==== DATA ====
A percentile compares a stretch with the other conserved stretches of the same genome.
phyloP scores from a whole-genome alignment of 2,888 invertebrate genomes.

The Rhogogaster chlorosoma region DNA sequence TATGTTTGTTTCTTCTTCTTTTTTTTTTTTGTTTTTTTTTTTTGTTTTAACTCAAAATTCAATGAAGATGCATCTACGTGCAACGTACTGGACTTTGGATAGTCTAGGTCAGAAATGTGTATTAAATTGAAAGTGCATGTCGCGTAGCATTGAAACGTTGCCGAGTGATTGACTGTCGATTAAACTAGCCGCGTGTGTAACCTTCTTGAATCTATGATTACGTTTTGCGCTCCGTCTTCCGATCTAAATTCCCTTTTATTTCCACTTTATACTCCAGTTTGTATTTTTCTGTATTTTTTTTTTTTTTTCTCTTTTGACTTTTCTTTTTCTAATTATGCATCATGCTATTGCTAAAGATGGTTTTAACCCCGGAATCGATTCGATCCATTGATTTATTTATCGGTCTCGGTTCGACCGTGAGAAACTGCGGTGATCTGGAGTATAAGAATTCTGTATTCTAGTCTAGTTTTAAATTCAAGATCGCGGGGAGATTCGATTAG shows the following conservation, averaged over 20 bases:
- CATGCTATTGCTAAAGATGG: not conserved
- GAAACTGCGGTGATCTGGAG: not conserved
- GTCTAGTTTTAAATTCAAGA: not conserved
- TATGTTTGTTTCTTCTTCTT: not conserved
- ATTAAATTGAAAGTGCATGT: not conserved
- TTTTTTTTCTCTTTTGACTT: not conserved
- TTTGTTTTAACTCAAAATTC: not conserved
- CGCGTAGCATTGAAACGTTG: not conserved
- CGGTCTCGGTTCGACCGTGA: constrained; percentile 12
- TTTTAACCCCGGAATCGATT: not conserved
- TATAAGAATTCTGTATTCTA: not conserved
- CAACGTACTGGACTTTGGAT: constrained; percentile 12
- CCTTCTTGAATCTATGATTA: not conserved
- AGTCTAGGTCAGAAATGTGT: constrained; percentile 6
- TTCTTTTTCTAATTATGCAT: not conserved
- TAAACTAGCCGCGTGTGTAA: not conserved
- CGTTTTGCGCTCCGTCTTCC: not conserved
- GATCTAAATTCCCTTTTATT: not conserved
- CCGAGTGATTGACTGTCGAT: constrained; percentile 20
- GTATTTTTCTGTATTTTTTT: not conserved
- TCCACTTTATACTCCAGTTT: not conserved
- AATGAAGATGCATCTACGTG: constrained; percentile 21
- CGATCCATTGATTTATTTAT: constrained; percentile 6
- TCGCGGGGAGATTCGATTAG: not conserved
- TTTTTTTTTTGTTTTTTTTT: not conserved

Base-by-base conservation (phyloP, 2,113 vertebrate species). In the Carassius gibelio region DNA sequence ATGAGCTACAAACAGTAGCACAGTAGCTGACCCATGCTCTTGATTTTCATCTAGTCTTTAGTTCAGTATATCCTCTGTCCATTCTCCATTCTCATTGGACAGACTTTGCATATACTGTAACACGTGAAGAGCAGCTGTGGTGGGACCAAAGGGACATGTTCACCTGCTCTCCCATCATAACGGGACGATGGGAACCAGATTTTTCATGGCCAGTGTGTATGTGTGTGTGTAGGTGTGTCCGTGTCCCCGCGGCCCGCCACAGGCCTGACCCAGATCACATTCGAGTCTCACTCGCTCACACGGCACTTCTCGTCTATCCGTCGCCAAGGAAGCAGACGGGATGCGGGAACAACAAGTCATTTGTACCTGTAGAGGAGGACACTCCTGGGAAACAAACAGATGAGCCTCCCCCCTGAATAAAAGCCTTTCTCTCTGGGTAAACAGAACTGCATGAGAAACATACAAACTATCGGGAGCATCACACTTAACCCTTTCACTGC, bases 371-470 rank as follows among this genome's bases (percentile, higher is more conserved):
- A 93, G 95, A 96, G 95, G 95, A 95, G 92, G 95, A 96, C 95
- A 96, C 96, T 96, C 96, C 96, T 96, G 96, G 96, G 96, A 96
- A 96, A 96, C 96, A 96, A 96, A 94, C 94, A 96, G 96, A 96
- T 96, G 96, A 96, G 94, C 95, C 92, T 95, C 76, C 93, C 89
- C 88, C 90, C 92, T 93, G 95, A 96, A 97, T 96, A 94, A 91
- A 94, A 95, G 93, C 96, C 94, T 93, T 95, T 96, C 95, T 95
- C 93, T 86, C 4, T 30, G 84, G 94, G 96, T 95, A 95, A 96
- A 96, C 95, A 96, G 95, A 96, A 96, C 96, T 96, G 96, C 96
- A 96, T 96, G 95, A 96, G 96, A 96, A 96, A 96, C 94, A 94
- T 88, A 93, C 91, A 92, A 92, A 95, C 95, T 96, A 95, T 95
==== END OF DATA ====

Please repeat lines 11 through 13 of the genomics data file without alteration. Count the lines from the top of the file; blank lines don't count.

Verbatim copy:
- CGCGTAGCATTGAAACGTTG: not conserved
- CGGTCTCGGTTCGACCGTGA: constrained; percentile 12
- TTTTAACCCCGGAATCGATT: not conserved